Sandplay therapists all have their own styles of working, but the materials are basically the same: a box, sand, sometimes water, and miniature objects that include representations of all parts of life and fantasy. In addition, building materials are available to make unique items when needed.

Sarigianis uses a wooden box that’s about 3-inches high, 18-inches across, and 30-inches wide that she fills with at least a few inches of fine sand. The objects are key to the therapy and Sarigianis has quite a collection.

“I have collected an eclectic group of figurines, animals, scenery—trees, rocks, houses—and other objects that are categorized and grouped in bins,” she explains.

She says she tries to have a balance of objects for clients to choose from. For example, she has both a white unicorn and a dragon to represent opposites—Yin and Yang.

If Sarigianis is working with a young person who is grieving, she may ask, for example, “What does sad look like?” and encourage the individual to look at the objects he or she is drawn to and without thinking too much, put them in the tray.

“The only direction with the sand tray is there’s no judgment, no right or wrong, no rules,” she stresses. “The sand tray has this way of putting the unconscious into the conscious and so I watch, observe, more than speak. After they finish, I may ask them if they want to tell me about the tray and ask certain things like ‘I noticed you have these two different kinds of animals in the tray.’ Basically, it gives me information. [Feelings] play themselves out in the tray.”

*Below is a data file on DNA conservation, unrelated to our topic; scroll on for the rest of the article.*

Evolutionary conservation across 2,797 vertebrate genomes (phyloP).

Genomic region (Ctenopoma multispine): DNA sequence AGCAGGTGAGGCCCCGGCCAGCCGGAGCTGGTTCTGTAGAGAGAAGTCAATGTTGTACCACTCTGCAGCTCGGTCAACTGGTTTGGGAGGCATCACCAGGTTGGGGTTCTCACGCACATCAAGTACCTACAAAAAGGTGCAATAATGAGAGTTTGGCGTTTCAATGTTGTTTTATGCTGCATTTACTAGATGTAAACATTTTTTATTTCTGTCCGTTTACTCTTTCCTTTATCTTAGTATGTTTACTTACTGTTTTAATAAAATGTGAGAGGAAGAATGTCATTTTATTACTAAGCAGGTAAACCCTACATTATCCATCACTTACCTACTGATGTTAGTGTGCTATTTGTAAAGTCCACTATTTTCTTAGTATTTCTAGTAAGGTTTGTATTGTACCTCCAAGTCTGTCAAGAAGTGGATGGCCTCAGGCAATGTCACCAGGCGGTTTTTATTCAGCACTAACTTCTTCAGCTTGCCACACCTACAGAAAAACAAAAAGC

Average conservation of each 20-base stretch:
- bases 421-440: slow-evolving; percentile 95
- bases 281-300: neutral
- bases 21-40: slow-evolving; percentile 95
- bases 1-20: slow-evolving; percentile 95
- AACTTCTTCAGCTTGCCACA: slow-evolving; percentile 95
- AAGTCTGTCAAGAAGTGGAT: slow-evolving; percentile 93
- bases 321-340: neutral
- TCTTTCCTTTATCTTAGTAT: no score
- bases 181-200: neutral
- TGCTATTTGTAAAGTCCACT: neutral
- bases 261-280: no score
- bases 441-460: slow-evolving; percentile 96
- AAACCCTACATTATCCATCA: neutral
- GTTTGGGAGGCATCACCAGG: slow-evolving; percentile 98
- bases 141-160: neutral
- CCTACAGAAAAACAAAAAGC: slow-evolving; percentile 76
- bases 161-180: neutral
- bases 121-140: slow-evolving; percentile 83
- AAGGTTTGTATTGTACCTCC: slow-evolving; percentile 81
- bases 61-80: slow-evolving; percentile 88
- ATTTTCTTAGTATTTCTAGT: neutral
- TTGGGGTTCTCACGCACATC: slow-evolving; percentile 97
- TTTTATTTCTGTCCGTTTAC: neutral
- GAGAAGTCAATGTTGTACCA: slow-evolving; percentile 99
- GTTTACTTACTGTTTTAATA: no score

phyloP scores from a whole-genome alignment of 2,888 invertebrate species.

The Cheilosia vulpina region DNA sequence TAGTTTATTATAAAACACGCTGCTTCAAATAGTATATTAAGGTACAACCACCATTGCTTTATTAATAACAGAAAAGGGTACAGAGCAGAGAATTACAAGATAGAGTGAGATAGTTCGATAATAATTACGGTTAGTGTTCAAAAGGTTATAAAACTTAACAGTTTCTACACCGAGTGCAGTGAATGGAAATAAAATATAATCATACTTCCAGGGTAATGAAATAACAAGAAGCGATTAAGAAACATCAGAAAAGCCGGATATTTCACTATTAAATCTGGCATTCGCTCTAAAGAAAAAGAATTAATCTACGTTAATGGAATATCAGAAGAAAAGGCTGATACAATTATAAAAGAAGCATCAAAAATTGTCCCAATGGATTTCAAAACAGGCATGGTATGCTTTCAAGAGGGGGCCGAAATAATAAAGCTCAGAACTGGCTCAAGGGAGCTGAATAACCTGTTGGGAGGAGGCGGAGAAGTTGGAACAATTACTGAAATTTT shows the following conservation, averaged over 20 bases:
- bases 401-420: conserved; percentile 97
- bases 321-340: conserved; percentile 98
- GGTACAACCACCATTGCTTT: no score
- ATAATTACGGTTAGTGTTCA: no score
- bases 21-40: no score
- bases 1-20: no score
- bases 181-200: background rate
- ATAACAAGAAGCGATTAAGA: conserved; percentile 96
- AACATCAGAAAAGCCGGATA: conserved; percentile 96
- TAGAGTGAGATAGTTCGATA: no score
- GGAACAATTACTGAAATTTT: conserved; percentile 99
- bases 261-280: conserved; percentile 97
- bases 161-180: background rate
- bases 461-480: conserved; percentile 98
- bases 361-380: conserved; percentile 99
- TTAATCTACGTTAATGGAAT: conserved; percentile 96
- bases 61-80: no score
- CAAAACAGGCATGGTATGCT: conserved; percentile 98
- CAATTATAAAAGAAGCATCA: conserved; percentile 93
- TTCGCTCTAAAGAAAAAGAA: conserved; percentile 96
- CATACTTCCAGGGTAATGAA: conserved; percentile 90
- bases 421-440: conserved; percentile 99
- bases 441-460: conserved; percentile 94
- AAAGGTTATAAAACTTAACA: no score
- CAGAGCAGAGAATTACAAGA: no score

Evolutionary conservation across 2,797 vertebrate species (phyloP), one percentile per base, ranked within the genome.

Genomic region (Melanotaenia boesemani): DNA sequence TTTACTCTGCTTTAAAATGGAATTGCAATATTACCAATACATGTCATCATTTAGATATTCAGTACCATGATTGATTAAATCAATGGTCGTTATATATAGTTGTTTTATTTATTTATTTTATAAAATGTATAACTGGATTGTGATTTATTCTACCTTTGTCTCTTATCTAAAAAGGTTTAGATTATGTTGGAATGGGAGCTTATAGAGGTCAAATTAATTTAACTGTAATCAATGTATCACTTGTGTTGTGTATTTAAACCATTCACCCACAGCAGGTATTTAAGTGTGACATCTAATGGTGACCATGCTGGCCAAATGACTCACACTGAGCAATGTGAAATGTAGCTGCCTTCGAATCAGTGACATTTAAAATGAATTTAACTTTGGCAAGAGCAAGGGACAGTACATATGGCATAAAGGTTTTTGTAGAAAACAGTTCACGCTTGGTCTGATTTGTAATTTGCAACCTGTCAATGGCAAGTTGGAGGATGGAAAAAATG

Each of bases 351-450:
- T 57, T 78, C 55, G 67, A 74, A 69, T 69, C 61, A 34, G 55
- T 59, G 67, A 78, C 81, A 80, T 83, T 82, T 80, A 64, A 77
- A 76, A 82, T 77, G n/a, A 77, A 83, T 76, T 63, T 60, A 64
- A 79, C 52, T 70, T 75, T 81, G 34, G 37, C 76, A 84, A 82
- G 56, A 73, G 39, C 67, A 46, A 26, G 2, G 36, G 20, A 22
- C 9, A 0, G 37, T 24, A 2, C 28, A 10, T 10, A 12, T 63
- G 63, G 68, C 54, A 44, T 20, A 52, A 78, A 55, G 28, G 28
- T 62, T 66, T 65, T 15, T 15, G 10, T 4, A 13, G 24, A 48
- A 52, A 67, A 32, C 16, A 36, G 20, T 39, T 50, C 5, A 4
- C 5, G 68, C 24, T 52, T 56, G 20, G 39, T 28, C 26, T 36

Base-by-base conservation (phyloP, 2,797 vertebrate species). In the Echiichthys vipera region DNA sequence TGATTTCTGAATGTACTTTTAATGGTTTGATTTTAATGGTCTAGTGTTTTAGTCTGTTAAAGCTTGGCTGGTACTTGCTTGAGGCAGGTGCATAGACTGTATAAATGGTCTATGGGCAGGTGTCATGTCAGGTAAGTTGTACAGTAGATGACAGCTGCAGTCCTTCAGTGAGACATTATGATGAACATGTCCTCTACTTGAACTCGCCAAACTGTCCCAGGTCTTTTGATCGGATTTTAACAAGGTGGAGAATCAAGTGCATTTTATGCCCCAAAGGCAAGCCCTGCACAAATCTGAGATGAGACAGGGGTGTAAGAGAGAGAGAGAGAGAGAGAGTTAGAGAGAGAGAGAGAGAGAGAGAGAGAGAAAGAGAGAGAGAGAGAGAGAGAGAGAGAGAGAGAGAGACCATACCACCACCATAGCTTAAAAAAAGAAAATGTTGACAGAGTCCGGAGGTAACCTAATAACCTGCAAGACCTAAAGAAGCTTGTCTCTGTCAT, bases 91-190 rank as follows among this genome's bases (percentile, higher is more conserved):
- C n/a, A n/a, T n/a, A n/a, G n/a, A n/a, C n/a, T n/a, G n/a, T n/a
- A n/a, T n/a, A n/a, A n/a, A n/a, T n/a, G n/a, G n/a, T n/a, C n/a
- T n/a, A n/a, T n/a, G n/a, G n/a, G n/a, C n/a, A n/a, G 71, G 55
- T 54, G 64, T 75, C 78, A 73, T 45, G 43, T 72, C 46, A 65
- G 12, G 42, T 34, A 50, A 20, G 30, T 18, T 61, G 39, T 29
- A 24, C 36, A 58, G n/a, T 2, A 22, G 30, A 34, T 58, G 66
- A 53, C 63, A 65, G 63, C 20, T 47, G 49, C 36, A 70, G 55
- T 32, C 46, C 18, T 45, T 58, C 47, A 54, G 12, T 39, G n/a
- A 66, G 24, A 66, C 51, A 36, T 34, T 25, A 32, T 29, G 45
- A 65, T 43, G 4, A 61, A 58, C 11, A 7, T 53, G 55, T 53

heart sandGood Acting Out

“This is a good venue for younger children because they don’t know always what they’re feeling or how to express it,” Sarigianis says. “And it gives them a safe place, and I’m that safe person who can hold it for them.

“Play is healing,” she adds. “If someone shows anger in the tray, it’s their way of getting anger out of themselves.”

Other helpful aspects of Sandplay, Sarigianis notes, is that she emphasizes to clients that this is their tray and will ask if there is something they can add to or take out that will make them feel better.